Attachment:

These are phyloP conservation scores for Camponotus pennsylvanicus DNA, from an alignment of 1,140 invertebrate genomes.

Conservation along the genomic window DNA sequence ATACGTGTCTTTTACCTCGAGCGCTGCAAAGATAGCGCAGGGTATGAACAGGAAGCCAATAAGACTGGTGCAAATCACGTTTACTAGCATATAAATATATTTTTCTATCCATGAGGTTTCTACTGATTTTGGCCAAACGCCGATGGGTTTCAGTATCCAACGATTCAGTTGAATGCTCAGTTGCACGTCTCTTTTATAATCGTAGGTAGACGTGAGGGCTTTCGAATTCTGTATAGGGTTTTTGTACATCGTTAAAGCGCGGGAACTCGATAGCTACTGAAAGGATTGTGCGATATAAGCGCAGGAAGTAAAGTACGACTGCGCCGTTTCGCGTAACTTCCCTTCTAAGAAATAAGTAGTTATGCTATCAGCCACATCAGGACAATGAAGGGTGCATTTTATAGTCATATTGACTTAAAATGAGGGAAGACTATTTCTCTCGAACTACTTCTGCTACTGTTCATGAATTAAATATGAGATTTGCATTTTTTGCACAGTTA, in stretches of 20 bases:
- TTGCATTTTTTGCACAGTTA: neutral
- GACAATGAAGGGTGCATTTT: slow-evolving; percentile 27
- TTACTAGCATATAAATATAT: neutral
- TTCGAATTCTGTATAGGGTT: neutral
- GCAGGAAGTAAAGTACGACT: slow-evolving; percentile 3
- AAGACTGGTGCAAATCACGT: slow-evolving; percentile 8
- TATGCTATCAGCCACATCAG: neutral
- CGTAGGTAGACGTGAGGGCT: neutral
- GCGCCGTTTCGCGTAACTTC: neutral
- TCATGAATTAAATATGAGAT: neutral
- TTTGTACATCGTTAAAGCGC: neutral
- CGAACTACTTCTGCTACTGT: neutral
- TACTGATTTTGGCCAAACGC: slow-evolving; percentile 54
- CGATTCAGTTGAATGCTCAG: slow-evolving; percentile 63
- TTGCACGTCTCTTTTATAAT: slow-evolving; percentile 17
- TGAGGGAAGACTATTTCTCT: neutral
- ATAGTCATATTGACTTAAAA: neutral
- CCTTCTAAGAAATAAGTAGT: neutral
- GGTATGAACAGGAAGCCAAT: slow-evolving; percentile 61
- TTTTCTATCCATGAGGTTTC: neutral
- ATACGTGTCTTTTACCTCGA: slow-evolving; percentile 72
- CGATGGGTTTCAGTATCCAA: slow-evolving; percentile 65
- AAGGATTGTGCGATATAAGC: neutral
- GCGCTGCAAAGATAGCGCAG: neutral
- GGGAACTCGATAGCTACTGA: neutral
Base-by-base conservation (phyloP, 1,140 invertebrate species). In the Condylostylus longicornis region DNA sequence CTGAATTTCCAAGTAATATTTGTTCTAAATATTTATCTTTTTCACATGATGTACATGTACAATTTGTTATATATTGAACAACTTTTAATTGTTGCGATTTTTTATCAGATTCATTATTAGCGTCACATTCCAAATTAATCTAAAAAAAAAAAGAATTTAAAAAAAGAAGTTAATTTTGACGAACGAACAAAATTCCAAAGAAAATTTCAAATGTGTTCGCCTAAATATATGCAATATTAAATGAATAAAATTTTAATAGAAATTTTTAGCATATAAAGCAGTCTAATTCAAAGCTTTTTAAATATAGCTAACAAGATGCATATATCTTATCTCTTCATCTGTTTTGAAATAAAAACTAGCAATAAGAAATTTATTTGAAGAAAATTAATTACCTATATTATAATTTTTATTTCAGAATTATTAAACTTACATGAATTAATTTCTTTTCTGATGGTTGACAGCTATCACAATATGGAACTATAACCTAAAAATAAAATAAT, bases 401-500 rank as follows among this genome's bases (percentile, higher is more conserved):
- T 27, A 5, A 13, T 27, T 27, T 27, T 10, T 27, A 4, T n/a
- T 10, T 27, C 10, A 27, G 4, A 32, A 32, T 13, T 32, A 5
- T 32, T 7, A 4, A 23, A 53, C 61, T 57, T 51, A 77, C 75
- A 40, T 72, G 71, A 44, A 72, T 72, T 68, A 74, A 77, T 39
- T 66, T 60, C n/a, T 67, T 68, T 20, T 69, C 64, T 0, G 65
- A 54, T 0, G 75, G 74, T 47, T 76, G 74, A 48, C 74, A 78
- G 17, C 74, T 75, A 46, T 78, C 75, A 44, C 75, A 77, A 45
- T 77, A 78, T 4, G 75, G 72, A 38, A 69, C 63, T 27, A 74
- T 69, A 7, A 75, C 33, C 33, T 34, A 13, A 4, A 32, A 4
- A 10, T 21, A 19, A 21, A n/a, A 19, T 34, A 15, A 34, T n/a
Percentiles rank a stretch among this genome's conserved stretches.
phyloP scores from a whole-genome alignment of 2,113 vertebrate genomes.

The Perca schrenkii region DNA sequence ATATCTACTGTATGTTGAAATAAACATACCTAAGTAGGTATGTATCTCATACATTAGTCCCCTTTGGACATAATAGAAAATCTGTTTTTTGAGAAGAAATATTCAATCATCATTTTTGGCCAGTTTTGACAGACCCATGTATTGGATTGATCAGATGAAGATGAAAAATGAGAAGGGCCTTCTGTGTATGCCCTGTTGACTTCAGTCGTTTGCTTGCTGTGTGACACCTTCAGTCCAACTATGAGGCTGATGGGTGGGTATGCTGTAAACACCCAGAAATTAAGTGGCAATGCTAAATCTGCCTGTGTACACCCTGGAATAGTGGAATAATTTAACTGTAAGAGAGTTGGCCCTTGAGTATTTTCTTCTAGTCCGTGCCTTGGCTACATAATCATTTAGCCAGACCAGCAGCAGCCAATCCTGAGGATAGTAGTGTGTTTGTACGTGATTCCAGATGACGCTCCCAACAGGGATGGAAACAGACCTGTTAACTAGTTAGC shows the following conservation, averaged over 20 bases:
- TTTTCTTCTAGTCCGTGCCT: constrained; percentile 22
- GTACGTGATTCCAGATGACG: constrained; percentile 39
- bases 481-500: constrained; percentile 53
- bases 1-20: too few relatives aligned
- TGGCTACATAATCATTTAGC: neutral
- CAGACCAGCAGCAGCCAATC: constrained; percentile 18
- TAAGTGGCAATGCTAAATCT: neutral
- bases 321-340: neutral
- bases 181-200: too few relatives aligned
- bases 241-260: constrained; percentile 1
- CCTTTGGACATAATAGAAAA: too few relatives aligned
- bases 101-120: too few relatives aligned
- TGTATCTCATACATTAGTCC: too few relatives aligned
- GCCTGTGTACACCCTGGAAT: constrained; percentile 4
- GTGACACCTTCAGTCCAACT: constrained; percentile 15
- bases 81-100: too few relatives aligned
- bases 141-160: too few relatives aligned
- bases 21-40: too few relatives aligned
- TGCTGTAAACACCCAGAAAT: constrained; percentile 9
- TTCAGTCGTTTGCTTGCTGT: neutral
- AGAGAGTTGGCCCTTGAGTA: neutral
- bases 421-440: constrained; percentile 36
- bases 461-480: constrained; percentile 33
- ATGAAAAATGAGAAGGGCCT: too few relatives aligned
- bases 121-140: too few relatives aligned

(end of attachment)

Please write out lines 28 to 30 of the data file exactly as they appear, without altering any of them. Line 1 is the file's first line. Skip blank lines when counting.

Base-by-base conservation (phyloP, 1,140 invertebrate species). In the Condylostylus longicornis region DNA sequence CTGAATTTCCAAGTAATATTTGTTCTAAATATTTATCTTTTTCACATGATGTACATGTACAATTTGTTATATATTGAACAACTTTTAATTGTTGCGATTTTTTATCAGATTCATTATTAGCGTCACATTCCAAATTAATCTAAAAAAAAAAAGAATTTAAAAAAAGAAGTTAATTTTGACGAACGAACAAAATTCCAAAGAAAATTTCAAATGTGTTCGCCTAAATATATGCAATATTAAATGAATAAAATTTTAATAGAAATTTTTAGCATATAAAGCAGTCTAATTCAAAGCTTTTTAAATATAGCTAACAAGATGCATATATCTTATCTCTTCATCTGTTTTGAAATAAAAACTAGCAATAAGAAATTTATTTGAAGAAAATTAATTACCTATATTATAATTTTTATTTCAGAATTATTAAACTTACATGAATTAATTTCTTTTCTGATGGTTGACAGCTATCACAATATGGAACTATAACCTAAAAATAAAATAAT, bases 401-500 rank as follows among this genome's bases (percentile, higher is more conserved):
- T 27, A 5, A 13, T 27, T 27, T 27, T 10, T 27, A 4, T n/a
- T 10, T 27, C 10, A 27, G 4, A 32, A 32, T 13, T 32, A 5